January 2015, with A's

Traded: INF Yunel Escobar, INF/OF Ben Zobrist

Got: DH John Jaso, OF Boog Powell, SS Daniel Robertson

Analysis: Figuring they wouldn't re-sign Zobrist after the season (he got $56 million over four years) and not wanting to gamble on his value by waiting until the trade deadline, Silverman made a preemptive strike and got to dump Escobar in the process. But Jaso missed much of the year with injury and was let go after one year as a free agent, and Powell was traded, ahead of his second PEDs suspension. So the scale depends on Robertson, who is having an okay first season at Triple A but is behind Willy Adames on the shortstop prospect tier.

Seeking offense

November 2015, with Mariners

Traded: RHP Nathan Karns, OF Boog Powell, LHP C.J. Riefenhauser

Got: RHP Danny Farquhar, SS Brad Miller, 1B Logan Morrison

Analysis: Kind of a classic Rays move, selling a bit high on Karns, who wasn't going to fit in their plans anyway, and taking a flyer on two players with flaws — Miller and Morrison — in hopes they hit it big and boost the offense. With Karns being demoted to the Seattle bullpen, the Rays probably "won" the trade. But if Miller doesn't stay at shortstop, his impact is diminished, and if Morrison is one-and-done as a pending free agent, did they really? Farquhar hasn't done much to impact the conversation.

Seeking offense, part II

January 2016, with Rockies

Traded: RHP German Marquez, LHP Jake McGee

Got: OF Corey Dickerson, INF Kevin Padlo

Analysis: Taking McGee out of the bullpen hurt, even more so with Brad Boxberger injured, but in Dickerson they saw the chance to add an impact power bat at low cost. Basically it was a matter of dollars and sense, swapping two years of McGee at high expense ($4.8M this year) and injury risk (one DL stint this year) for four years of Dickerson, starting cheap (arbitration eligible for the first time in 2017). Both minor-leaguers have done okay, Marquez is more advanced.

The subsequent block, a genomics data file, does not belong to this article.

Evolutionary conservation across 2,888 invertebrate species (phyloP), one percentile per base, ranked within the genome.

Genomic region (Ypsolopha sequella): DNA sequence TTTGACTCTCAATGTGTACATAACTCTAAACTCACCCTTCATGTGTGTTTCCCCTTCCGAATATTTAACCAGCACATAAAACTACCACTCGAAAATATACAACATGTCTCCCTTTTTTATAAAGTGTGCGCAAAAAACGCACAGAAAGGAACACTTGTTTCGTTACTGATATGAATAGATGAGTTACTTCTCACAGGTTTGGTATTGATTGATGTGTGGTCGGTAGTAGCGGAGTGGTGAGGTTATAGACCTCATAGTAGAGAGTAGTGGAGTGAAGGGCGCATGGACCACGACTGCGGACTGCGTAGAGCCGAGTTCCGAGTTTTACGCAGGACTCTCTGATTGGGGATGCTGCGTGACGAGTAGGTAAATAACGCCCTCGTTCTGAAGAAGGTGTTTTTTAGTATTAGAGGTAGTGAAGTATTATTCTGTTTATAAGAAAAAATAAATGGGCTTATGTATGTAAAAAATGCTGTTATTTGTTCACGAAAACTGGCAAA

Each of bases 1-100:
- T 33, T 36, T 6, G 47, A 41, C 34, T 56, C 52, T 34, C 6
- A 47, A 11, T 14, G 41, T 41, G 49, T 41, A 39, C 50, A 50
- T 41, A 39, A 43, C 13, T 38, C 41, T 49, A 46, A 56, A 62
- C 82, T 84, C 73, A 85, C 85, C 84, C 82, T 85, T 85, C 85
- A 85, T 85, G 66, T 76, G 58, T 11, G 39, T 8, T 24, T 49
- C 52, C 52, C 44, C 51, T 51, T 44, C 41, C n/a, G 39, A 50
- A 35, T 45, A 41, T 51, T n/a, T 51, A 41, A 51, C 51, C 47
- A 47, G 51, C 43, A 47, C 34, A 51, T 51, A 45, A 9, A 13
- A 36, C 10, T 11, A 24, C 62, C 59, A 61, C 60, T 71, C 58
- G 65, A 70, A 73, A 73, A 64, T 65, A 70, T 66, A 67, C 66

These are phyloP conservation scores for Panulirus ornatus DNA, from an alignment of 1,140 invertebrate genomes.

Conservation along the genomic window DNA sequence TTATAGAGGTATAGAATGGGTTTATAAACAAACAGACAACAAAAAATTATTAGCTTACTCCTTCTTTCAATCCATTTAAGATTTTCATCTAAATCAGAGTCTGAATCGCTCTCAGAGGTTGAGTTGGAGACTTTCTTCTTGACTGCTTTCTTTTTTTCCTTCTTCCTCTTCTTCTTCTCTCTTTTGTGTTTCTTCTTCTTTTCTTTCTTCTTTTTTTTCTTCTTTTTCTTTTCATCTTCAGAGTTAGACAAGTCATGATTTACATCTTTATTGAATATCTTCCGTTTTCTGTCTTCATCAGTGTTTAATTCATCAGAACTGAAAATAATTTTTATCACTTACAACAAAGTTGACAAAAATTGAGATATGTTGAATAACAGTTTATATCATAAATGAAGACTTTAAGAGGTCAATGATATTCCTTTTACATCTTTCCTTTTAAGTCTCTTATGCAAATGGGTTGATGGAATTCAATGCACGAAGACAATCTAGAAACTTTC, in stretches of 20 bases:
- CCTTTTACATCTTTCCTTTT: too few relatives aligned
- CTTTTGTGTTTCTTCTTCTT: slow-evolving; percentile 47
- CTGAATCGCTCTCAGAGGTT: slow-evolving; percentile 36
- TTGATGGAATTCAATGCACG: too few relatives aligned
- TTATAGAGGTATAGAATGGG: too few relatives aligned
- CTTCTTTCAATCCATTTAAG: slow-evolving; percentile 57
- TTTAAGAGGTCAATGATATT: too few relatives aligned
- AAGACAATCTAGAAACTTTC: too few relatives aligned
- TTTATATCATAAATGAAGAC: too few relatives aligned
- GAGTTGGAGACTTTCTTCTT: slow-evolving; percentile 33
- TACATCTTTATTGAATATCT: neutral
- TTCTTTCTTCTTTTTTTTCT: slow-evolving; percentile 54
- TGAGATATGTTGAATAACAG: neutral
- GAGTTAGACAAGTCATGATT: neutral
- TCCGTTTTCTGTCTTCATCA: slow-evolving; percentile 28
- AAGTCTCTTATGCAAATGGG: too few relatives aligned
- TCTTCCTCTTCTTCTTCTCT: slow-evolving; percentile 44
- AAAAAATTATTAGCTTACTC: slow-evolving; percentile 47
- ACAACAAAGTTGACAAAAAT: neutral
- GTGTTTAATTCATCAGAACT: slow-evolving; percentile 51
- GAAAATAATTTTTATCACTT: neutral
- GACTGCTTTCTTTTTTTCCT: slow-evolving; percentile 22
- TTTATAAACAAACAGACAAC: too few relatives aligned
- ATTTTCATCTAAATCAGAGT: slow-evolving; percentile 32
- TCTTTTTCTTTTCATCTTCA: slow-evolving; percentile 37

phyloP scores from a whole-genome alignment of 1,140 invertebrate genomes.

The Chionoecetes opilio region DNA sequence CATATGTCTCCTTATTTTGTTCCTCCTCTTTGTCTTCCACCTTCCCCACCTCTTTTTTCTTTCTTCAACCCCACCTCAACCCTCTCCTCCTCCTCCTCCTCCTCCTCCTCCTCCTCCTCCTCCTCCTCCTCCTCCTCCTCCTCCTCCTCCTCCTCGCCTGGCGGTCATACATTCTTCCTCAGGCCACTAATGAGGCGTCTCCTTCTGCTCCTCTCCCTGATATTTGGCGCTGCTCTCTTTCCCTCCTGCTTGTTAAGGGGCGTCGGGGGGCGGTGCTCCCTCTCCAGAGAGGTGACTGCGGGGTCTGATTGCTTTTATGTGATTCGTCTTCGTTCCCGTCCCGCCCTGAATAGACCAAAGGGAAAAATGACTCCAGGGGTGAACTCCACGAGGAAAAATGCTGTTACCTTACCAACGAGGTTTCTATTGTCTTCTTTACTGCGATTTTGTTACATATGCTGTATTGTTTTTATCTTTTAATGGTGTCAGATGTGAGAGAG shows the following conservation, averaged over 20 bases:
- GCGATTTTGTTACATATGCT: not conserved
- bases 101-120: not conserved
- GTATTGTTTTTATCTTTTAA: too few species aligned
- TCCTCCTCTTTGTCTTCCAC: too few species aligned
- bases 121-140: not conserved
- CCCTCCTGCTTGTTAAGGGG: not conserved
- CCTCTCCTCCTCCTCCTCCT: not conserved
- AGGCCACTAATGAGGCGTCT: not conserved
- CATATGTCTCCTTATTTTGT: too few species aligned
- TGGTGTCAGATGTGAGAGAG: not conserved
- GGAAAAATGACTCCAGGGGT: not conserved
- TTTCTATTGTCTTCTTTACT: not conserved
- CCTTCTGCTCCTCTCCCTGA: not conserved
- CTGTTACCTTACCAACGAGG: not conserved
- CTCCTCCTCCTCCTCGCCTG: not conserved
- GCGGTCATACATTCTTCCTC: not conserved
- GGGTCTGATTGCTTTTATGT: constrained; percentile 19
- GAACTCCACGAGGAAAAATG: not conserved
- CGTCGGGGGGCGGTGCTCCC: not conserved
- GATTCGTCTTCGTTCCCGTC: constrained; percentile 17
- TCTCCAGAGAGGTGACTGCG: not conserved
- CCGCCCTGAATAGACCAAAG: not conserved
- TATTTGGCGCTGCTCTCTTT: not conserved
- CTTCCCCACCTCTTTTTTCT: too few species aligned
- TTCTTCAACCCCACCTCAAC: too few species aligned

Other deals

November 2014: Traded LHP Cesar Ramos to Angels for minor-league RHP Mark Sappington

November 2014: Traded LHP Adam Liberatore and RHP Joel Peralta to Dodgers for RHP Jose Dominguez and minor-league RHP Greg Harris

December 2014: Traded INF Sean Rodriguez to Pirates for minor-league RHP Buddy Borden

March 2015: Traded LHP Mike Montgomery to Mariners for RHP Erasmo Ramirez

April 2015: Got LHP Xavier Cedeno from Dodgers for cash

June 2015: Traded minor-league RHP Kyle Winkler to Angels for 1B Marc Krauss

July 2015: Traded OF David DeJesus to Angels for minor-league RHP Eduar Lopez

December 2015: Got C Hank Conger from Astros for cash

June 2016: Got OF Oswaldo Arcia from Twins for cash

Analysis: Liberatore, somewhat surprisingly, looks to be the one that got away, as he has turned out to be pretty good. Ramirez and Cedeno have been strong low-cost additions, Arcia has a chance to be.

Short stops

• The Rays don't seem to have any real interest in trading franchise cornerstone 3B Evan Longoria. But if they eventually do, one thing to keep in mind is that in April 2018 he gets 10-and-5 rights (10 years in the majors, 5 with same team), which means he essentially gets a no-trade clause.

• Of all the teams heavily scouting the Rays starters, including RHP Chris Archer, the most intriguing could be the Pirates, who have the depth — and possibly the desperation — to make a huge deal. Also, the Astros.

Rays rumblings

So how does a hyperactive Kevin Kiermaier try to pass the time during seven weeks on the DL? Netflix and saltwater fishing. … Given he has only five at-bats in the past 12 games (through Friday), why exactly is INF Tim Beckham on the roster? … The Rays ended up signing 30 of their 41 draft picks, with 11th-round LHP Zach Thompson the highest to get away. … Promoting 2014 first-round pick 1B Casey Gillaspie to Triple A last week is another sign of a more aggressive posture under Matt Silverman's regime, and it cuts into playing time for Richie Shaffer, already having a down year. … SS Willy Adames was 28th on ESPN's Keith Law's midseason revise of the game's top 50 prospects.

Marc Topkin can be reached at Follow @ TBTimes_Rays.